Magazine
Latest Issue

Ignore the naysayers—a higher minimum wage makes sense

Both main parties have pledged to increase it in their manifestos. This is unlikely to harm employment growth; it could even help remedy the UK’s crippling productivity problem

By Duncan Weldon  

Jeremy Corbyn, Leader of the Labour Party, launches his party's 2017 election manifesto. Photo: Isabel Infantes/EMPICS Entertainment

Whether the next prime minister is Theresa May or Jeremy Corbyn, one thing looks certain—the National Minimum Wage (or the National Living Wage as George Osborne rather cheekily rebranded it) is set to rise. The Conservatives have pledged to raise the wage floor up to 60 per cent of median earnings by 2020, equating to a minimum wage of around £9 an hour, whilst…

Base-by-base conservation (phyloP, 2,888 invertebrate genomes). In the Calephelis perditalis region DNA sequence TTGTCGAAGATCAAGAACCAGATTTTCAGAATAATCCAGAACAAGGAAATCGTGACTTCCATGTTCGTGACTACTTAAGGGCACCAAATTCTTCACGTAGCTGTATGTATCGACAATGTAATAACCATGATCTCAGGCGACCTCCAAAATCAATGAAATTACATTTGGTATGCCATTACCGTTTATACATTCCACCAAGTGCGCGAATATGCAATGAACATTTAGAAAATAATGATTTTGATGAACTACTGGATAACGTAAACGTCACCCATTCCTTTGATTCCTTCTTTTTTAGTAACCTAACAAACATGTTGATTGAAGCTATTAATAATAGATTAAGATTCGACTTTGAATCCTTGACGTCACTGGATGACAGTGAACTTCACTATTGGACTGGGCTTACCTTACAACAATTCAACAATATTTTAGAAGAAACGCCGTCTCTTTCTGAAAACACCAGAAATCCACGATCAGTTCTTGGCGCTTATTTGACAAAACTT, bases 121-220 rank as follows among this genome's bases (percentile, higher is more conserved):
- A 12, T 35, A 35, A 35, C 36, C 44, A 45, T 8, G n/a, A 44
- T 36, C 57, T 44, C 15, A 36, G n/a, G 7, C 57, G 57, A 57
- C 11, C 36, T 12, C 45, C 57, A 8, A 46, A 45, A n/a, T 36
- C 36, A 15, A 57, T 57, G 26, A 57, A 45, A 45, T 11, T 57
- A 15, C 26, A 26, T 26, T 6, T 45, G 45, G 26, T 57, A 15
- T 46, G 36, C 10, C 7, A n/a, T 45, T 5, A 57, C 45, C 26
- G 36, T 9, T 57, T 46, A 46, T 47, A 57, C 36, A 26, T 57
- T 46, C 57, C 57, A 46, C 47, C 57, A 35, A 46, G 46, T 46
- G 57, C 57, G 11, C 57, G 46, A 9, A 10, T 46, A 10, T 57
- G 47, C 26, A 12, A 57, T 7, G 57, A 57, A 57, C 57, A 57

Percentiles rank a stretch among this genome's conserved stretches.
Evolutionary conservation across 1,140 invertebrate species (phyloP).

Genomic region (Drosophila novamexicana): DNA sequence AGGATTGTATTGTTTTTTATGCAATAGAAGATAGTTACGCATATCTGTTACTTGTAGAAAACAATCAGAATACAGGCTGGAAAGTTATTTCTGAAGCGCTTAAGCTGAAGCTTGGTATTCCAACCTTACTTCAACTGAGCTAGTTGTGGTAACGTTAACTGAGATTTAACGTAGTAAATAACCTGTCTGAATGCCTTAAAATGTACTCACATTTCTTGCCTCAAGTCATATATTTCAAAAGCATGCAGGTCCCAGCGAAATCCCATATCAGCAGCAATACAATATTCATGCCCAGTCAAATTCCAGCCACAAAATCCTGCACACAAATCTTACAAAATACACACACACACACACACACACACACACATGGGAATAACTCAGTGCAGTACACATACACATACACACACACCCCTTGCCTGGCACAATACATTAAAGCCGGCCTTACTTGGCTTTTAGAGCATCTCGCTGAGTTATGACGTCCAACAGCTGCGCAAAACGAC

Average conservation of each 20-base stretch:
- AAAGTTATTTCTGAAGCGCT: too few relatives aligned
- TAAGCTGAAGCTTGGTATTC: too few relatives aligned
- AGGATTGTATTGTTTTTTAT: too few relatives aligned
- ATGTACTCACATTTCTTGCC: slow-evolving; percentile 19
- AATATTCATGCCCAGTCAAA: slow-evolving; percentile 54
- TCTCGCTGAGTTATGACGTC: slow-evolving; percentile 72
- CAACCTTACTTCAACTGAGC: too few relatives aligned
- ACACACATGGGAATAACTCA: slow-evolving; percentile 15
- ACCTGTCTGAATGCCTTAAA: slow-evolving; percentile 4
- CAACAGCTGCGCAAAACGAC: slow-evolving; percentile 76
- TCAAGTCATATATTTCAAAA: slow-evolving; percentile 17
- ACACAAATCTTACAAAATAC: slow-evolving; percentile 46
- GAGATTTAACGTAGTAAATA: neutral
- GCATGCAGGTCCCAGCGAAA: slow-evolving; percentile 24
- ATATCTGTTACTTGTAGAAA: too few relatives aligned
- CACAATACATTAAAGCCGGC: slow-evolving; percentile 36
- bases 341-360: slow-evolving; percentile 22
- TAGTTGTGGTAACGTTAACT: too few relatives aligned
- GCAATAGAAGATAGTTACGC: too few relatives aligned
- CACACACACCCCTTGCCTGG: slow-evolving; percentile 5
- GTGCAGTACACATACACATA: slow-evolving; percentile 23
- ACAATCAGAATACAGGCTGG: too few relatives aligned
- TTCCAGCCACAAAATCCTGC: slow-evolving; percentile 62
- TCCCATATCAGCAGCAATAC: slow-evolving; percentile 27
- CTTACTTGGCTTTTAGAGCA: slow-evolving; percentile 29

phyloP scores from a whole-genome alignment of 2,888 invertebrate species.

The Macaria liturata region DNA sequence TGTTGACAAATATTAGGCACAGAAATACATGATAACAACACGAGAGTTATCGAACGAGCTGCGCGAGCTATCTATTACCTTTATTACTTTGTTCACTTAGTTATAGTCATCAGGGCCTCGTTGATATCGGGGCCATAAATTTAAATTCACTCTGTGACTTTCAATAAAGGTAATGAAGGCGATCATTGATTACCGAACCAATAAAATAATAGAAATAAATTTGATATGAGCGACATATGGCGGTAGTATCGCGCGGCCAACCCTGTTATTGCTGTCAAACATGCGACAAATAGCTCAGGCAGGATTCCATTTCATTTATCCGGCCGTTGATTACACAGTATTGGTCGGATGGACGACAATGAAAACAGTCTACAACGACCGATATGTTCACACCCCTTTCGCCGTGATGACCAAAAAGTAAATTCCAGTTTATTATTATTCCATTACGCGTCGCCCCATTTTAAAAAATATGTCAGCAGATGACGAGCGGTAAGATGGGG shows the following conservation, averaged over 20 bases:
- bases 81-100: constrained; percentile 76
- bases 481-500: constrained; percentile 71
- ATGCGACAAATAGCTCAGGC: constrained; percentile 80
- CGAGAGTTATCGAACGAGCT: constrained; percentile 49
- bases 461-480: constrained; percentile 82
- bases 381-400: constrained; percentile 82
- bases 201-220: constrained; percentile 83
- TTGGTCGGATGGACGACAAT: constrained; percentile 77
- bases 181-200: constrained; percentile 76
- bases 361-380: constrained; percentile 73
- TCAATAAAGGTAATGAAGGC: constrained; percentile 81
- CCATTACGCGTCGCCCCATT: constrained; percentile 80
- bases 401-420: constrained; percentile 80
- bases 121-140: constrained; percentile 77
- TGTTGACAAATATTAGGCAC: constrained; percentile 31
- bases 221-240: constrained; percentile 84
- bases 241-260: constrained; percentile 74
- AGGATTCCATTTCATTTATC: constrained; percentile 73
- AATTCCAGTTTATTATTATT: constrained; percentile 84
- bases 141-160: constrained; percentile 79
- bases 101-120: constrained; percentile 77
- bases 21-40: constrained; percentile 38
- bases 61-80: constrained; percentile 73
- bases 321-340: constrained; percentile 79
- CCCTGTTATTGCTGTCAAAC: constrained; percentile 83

Register today to continue reading

You’ve hit your limit of three articles in the last 30 days. To get seven more, simply enter your email address below.

You’ll also receive our free e-book Prospect’s Top Thinkers 2020 and our newsletter with the best new writing on politics, economics, literature and the arts.

Prospect may process your personal information for our legitimate business purposes, to provide you with newsletters, subscription offers and other relevant information.

Click here to learn more about these purposes and how we use your data. You will be able to opt-out of further contact on the next page and in all our communications.

We want to hear what you think about this article. Submit a letter to letters@prospect-magazine.co.uk

More From Prospect